Brazilian Billionaire: “When It’s Bad, I Buy”

Luiz Alves Paes de Barros has made a killing by “wagering on stocks almost no one else seemed to want,” says a recent Bloomberg article.

The sixty-nine-year-old is known as the “anonymous billionaire” for his under-the-radar but hugely successful investments. Most recently, during one of the worst recessions in Brazil’s history, his company Alaska Investimentos Ltda. bet big on the floundering retailer Magazine Luiza SA which, according to the article, “has surged more than 1,000 percent since reaching a record low about a year ago, making it the top stock in one of the world’s top-performing markets.” The holding is part of Alaska’s Black Master fund, which the article says became “the No. 2 fund among 569 peers focused on Brazilian equities, according to data compiled by Bloomberg.”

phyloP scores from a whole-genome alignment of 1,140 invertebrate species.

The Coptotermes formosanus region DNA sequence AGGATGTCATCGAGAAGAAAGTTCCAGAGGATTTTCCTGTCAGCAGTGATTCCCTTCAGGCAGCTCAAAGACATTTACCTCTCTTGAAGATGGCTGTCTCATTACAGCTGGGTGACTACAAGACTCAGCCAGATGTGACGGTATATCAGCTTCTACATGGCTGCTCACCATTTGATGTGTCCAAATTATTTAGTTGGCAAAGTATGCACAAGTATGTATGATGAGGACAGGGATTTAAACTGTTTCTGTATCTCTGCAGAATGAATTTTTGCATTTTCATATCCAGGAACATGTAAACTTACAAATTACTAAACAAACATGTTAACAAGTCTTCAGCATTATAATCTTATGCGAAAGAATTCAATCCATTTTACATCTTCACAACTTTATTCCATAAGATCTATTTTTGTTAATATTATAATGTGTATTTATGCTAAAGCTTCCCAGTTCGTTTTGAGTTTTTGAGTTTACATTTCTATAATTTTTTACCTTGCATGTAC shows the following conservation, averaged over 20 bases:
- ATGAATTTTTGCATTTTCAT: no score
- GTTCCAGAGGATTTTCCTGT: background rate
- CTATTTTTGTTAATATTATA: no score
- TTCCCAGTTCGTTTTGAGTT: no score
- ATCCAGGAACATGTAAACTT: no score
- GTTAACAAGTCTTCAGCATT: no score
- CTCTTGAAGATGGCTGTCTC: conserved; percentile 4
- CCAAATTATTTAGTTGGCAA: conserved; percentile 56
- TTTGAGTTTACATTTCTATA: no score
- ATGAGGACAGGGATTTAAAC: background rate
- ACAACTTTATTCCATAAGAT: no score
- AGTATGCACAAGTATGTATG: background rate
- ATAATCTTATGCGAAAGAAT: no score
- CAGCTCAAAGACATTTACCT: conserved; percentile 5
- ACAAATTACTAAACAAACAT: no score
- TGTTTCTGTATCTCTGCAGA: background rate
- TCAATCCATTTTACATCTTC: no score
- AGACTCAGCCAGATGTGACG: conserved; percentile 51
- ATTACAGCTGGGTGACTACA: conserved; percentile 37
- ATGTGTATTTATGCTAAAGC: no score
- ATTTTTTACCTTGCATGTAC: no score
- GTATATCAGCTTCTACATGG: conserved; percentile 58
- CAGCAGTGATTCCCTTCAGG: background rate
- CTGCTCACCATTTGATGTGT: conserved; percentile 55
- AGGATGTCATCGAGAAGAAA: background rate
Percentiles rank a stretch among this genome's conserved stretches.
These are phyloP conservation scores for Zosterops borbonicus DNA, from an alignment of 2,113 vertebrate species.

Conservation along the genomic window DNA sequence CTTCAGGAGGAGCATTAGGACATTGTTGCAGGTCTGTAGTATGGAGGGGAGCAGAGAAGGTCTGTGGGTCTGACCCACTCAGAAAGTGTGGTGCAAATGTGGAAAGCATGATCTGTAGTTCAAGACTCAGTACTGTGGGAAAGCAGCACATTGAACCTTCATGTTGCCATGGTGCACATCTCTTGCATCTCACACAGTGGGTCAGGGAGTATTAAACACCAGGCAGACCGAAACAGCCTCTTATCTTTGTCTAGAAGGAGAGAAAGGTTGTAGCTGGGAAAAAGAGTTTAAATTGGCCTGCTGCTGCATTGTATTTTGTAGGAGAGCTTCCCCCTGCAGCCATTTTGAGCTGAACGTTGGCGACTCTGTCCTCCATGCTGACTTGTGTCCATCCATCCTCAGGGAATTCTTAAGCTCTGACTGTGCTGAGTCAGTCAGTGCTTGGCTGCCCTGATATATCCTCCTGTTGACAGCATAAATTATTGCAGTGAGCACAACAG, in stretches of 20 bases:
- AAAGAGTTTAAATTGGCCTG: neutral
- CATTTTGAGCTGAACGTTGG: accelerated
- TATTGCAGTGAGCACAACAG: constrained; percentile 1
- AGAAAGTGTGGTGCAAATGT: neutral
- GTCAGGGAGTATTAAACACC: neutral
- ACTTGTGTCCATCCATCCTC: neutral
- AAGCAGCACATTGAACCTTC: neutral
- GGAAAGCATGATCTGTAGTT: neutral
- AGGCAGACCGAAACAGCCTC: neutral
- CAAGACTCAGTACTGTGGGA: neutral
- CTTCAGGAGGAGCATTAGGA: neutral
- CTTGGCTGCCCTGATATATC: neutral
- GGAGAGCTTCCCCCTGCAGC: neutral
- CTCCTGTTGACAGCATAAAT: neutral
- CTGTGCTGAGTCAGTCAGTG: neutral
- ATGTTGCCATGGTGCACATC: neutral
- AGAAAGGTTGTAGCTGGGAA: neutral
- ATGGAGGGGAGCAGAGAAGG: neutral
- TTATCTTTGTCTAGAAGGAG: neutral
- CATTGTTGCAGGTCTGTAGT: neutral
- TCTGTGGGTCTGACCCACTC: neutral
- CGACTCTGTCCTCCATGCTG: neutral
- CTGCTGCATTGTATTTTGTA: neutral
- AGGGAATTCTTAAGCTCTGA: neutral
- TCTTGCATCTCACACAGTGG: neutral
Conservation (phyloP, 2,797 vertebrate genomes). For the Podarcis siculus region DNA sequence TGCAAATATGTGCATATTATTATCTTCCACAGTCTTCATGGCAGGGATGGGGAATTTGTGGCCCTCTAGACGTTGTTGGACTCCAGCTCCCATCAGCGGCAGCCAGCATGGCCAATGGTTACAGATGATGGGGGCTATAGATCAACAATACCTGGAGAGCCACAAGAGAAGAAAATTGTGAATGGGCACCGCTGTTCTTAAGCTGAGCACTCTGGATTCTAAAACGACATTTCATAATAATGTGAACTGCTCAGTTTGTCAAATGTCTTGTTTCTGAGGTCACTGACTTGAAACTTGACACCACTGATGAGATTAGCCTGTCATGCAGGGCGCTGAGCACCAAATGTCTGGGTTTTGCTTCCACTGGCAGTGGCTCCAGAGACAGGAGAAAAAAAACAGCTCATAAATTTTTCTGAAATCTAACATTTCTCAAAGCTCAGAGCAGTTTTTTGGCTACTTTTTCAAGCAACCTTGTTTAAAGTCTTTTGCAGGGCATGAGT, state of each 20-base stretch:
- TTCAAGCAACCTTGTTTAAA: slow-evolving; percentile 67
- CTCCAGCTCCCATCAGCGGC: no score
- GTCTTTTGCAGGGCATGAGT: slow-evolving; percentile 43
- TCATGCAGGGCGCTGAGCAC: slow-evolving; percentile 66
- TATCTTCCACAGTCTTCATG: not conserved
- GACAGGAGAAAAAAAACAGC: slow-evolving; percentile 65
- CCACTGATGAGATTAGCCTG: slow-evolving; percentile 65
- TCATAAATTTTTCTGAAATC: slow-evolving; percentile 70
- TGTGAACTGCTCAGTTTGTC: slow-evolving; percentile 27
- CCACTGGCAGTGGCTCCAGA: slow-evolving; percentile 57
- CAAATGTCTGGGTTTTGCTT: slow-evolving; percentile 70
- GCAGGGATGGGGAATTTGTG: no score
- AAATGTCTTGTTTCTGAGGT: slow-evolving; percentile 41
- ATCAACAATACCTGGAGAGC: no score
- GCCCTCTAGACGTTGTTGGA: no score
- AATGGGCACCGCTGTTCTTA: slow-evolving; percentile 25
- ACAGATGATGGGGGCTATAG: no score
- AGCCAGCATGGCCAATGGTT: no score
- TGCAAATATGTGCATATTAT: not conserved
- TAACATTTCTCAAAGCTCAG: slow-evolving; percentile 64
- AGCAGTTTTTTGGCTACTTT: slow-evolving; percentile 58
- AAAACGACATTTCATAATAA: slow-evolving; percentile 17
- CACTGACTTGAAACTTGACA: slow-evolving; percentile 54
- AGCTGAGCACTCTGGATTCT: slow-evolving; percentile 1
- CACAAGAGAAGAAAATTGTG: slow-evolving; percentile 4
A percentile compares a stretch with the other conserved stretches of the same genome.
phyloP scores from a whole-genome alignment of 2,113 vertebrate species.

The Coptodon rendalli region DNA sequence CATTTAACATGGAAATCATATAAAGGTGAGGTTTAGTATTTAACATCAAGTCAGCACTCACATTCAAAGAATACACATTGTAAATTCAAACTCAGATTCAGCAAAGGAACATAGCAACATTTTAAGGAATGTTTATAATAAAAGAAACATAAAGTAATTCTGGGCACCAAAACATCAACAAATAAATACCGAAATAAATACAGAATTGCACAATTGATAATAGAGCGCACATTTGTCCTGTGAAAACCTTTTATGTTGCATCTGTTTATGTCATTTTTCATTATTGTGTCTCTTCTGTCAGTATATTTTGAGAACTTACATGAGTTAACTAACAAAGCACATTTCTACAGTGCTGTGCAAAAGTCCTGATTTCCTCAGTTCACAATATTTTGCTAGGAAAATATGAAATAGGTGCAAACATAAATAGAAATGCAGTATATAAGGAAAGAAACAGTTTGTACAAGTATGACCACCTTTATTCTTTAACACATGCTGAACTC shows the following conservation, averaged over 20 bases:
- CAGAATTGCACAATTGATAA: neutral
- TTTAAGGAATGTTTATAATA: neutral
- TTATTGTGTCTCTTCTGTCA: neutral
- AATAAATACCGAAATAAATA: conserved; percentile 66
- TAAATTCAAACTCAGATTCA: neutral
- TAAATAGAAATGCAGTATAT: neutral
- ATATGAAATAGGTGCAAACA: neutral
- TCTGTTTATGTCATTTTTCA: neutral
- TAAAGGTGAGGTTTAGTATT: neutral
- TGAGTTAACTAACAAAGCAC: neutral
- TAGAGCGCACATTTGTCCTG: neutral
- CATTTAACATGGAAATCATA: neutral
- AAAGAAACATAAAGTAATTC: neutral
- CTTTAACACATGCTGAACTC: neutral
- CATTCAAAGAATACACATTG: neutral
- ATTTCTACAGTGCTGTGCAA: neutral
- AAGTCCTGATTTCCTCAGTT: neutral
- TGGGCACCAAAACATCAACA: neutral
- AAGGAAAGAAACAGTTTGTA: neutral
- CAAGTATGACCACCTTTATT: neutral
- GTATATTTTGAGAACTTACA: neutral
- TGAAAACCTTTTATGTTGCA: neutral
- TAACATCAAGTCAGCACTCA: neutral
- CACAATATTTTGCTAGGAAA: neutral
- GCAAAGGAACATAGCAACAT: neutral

The article says that Barros makes no claim that he knew how well the investment would do, only that he “knew it was cheap.”

Alaska is a new venture–Barros co-founded the firm in July of 2015—so he’s new at managing other people’s money. The firm oversees about 1.6 billion reais (approximately $490 million), three-quarters of which is Barros’ own cash. But his investing method hasn’t changed: “He only holds a handful of stocks, favors companies with bottom-of-the-barrel valuations and usually jumps in as everyone else is bailing.” The Black Master fund returned 143 percent in 2016, versus a 33 percent gain for Brazil’s benchmark Ibovespa stock index.

“Perfecting patience is all I’ve done over the past 50 years,” Barros says. “I love when things get bad. When it’s bad, I buy.”

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